Lateral Epicondylitis (Tennis Elbow)

humerous, ulna, extensor tendon

Initial treatment options may include rest, ice,
anti-inflammatory medications and stretching
exercises. Image Guided (Ultrasound) Steroid injections are the next option, however they may not provide long lasting relief. Injection of Platelet Rich Plasma (PRP) injections is an excellent treatment option at this time in order to avoid surgery for this condition.

This condition, commonly called tennis elbow, is an
inflammation of the tendons that connect the
muscles of the forearm to the elbow. The pain is
primarily felt at the lateral epicondyle, the bony
bump on the outer side of the elbow.

Inside the Elbow
The elbow joint is a complex group of bones,
muscles, ligaments and tendons. Lateral
epicondylitis involves the extensor muscles, which
control the extension of the wrist and fingers, and
the extensor tendons, which anchor the muscles to
the lateral epicondyle.

Lateral epicondylitis is caused by specific repetitive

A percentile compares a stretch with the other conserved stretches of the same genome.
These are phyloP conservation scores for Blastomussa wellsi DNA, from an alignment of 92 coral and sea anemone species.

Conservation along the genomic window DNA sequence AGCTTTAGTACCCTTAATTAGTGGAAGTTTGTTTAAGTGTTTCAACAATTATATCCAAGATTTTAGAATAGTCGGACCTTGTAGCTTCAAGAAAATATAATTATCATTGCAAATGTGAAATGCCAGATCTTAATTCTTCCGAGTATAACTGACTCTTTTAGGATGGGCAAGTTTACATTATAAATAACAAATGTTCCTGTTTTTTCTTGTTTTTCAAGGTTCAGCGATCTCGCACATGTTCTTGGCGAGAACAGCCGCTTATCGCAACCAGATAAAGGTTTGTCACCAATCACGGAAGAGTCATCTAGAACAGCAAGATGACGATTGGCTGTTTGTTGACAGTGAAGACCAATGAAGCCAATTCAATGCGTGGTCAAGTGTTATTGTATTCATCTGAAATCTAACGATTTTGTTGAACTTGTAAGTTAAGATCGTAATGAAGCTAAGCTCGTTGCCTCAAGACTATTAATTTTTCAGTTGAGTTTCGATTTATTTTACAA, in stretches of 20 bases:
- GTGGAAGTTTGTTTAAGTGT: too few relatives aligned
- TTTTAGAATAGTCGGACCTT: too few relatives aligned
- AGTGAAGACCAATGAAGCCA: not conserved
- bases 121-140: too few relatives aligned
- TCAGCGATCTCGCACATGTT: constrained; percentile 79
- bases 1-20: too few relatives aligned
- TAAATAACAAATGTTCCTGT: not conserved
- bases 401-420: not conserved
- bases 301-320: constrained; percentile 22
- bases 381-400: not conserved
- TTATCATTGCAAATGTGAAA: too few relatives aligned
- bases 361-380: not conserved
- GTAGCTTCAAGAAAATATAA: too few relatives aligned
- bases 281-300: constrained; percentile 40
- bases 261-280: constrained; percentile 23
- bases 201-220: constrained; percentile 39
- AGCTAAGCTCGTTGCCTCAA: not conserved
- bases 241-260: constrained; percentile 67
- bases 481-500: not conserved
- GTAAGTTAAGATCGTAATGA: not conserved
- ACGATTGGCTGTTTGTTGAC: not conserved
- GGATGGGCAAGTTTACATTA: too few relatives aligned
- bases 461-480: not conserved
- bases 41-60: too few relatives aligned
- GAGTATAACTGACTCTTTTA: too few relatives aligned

motions of the wrist and arm. The stress placed on
the forearm by a tennis backstroke is a common
culprit. This stress causes tiny tears to develop in
one or more extensor tendons. This results in
inflammation and pain.

This condition typically causes pain and tenderness
that is centered on the lateral epicondyle. This pain
may radiate along the forearm and wrist. The grip of
the hand may feel weak.

Risk Factors
Lateral epicondylitis typically affects people
between the ages of 30 and 50. It is a common
complaint of athletes who play racquet sports, but
certain occupations can also raise a person's risk.
This condition is common among plumbers,
painters, carpenters and butchers.

Watch the video description below

Dr. Ghalambor's Overview of Tennis Elbow